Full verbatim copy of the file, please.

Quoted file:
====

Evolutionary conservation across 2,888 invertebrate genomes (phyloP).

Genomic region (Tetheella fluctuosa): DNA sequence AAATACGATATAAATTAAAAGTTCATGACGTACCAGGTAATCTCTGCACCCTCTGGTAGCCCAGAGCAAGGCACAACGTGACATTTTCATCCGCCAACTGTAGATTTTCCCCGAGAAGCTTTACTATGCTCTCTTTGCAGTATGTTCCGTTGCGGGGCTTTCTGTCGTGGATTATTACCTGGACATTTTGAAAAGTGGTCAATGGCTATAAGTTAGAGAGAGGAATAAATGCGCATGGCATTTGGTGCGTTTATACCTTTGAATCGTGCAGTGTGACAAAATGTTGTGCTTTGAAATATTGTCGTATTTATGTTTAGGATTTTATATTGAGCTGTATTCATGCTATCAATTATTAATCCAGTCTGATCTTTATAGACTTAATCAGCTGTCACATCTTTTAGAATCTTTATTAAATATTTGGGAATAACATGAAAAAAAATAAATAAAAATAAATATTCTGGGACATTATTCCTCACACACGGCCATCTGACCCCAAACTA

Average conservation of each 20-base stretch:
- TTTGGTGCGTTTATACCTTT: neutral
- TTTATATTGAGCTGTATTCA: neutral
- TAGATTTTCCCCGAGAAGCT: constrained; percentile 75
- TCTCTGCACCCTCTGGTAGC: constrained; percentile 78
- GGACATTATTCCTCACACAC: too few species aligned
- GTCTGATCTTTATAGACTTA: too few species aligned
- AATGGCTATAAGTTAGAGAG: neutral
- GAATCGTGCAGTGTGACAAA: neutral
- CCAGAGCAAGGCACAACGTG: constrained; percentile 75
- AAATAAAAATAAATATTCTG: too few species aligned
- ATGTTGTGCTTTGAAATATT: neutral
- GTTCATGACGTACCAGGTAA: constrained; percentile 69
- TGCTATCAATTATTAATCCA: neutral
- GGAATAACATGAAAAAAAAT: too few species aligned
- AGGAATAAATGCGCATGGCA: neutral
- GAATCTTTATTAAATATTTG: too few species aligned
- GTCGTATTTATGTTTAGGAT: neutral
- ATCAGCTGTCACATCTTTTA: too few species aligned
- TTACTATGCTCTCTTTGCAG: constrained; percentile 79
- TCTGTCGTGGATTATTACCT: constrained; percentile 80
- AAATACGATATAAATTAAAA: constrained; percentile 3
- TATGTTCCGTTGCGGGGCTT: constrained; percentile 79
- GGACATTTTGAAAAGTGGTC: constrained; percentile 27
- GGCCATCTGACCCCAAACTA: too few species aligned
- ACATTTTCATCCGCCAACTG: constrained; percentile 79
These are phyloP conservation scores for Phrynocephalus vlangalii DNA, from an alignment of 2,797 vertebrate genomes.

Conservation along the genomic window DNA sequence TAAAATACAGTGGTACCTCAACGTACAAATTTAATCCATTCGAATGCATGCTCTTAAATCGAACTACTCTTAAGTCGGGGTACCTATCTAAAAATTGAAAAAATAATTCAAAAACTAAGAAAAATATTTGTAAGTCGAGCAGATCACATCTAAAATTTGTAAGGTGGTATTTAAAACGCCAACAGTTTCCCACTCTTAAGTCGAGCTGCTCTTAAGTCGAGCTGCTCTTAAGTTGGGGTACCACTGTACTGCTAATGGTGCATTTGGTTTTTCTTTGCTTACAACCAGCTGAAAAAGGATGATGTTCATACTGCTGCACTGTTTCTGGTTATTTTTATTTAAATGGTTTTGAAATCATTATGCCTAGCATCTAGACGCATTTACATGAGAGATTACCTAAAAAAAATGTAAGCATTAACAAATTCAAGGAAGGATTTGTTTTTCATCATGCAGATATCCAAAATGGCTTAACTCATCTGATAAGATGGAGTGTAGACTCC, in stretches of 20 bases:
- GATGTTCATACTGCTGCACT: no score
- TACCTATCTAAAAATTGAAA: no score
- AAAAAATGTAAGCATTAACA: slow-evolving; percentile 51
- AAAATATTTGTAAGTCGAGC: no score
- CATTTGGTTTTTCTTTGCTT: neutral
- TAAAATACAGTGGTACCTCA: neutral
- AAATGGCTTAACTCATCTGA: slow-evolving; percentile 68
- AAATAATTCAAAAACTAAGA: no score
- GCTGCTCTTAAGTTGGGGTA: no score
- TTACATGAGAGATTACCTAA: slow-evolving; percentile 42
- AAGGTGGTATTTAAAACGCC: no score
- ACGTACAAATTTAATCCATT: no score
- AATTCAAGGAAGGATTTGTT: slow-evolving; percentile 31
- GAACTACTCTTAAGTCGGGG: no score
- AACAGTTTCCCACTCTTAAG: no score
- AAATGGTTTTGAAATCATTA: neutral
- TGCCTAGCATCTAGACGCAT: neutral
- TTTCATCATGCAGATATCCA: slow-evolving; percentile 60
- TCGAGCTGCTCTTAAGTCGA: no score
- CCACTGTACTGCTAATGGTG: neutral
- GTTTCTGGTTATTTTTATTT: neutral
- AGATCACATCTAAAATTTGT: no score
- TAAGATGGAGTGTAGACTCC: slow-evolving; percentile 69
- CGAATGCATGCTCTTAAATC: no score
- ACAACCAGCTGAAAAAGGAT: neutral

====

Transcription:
Evolutionary conservation across 2,888 invertebrate genomes (phyloP).

Genomic region (Tetheella fluctuosa): DNA sequence AAATACGATATAAATTAAAAGTTCATGACGTACCAGGTAATCTCTGCACCCTCTGGTAGCCCAGAGCAAGGCACAACGTGACATTTTCATCCGCCAACTGTAGATTTTCCCCGAGAAGCTTTACTATGCTCTCTTTGCAGTATGTTCCGTTGCGGGGCTTTCTGTCGTGGATTATTACCTGGACATTTTGAAAAGTGGTCAATGGCTATAAGTTAGAGAGAGGAATAAATGCGCATGGCATTTGGTGCGTTTATACCTTTGAATCGTGCAGTGTGACAAAATGTTGTGCTTTGAAATATTGTCGTATTTATGTTTAGGATTTTATATTGAGCTGTATTCATGCTATCAATTATTAATCCAGTCTGATCTTTATAGACTTAATCAGCTGTCACATCTTTTAGAATCTTTATTAAATATTTGGGAATAACATGAAAAAAAATAAATAAAAATAAATATTCTGGGACATTATTCCTCACACACGGCCATCTGACCCCAAACTA

Average conservation of each 20-base stretch:
- TTTGGTGCGTTTATACCTTT: neutral
- TTTATATTGAGCTGTATTCA: neutral
- TAGATTTTCCCCGAGAAGCT: constrained; percentile 75
- TCTCTGCACCCTCTGGTAGC: constrained; percentile 78
- GGACATTATTCCTCACACAC: too few species aligned
- GTCTGATCTTTATAGACTTA: too few species aligned
- AATGGCTATAAGTTAGAGAG: neutral
- GAATCGTGCAGTGTGACAAA: neutral
- CCAGAGCAAGGCACAACGTG: constrained; percentile 75
- AAATAAAAATAAATATTCTG: too few species aligned
- ATGTTGTGCTTTGAAATATT: neutral
- GTTCATGACGTACCAGGTAA: constrained; percentile 69
- TGCTATCAATTATTAATCCA: neutral
- GGAATAACATGAAAAAAAAT: too few species aligned
- AGGAATAAATGCGCATGGCA: neutral
- GAATCTTTATTAAATATTTG: too few species aligned
- GTCGTATTTATGTTTAGGAT: neutral
- ATCAGCTGTCACATCTTTTA: too few species aligned
- TTACTATGCTCTCTTTGCAG: constrained; percentile 79
- TCTGTCGTGGATTATTACCT: constrained; percentile 80
- AAATACGATATAAATTAAAA: constrained; percentile 3
- TATGTTCCGTTGCGGGGCTT: constrained; percentile 79
- GGACATTTTGAAAAGTGGTC: constrained; percentile 27
- GGCCATCTGACCCCAAACTA: too few species aligned
- ACATTTTCATCCGCCAACTG: constrained; percentile 79
These are phyloP conservation scores for Phrynocephalus vlangalii DNA, from an alignment of 2,797 vertebrate genomes.

Conservation along the genomic window DNA sequence TAAAATACAGTGGTACCTCAACGTACAAATTTAATCCATTCGAATGCATGCTCTTAAATCGAACTACTCTTAAGTCGGGGTACCTATCTAAAAATTGAAAAAATAATTCAAAAACTAAGAAAAATATTTGTAAGTCGAGCAGATCACATCTAAAATTTGTAAGGTGGTATTTAAAACGCCAACAGTTTCCCACTCTTAAGTCGAGCTGCTCTTAAGTCGAGCTGCTCTTAAGTTGGGGTACCACTGTACTGCTAATGGTGCATTTGGTTTTTCTTTGCTTACAACCAGCTGAAAAAGGATGATGTTCATACTGCTGCACTGTTTCTGGTTATTTTTATTTAAATGGTTTTGAAATCATTATGCCTAGCATCTAGACGCATTTACATGAGAGATTACCTAAAAAAAATGTAAGCATTAACAAATTCAAGGAAGGATTTGTTTTTCATCATGCAGATATCCAAAATGGCTTAACTCATCTGATAAGATGGAGTGTAGACTCC, in stretches of 20 bases:
- GATGTTCATACTGCTGCACT: no score
- TACCTATCTAAAAATTGAAA: no score
- AAAAAATGTAAGCATTAACA: slow-evolving; percentile 51
- AAAATATTTGTAAGTCGAGC: no score
- CATTTGGTTTTTCTTTGCTT: neutral
- TAAAATACAGTGGTACCTCA: neutral
- AAATGGCTTAACTCATCTGA: slow-evolving; percentile 68
- AAATAATTCAAAAACTAAGA: no score
- GCTGCTCTTAAGTTGGGGTA: no score
- TTACATGAGAGATTACCTAA: slow-evolving; percentile 42
- AAGGTGGTATTTAAAACGCC: no score
- ACGTACAAATTTAATCCATT: no score
- AATTCAAGGAAGGATTTGTT: slow-evolving; percentile 31
- GAACTACTCTTAAGTCGGGG: no score
- AACAGTTTCCCACTCTTAAG: no score
- AAATGGTTTTGAAATCATTA: neutral
- TGCCTAGCATCTAGACGCAT: neutral
- TTTCATCATGCAGATATCCA: slow-evolving; percentile 60
- TCGAGCTGCTCTTAAGTCGA: no score
- CCACTGTACTGCTAATGGTG: neutral
- GTTTCTGGTTATTTTTATTT: neutral
- AGATCACATCTAAAATTTGT: no score
- TAAGATGGAGTGTAGACTCC: slow-evolving; percentile 69
- CGAATGCATGCTCTTAAATC: no score
- ACAACCAGCTGAAAAAGGAT: neutral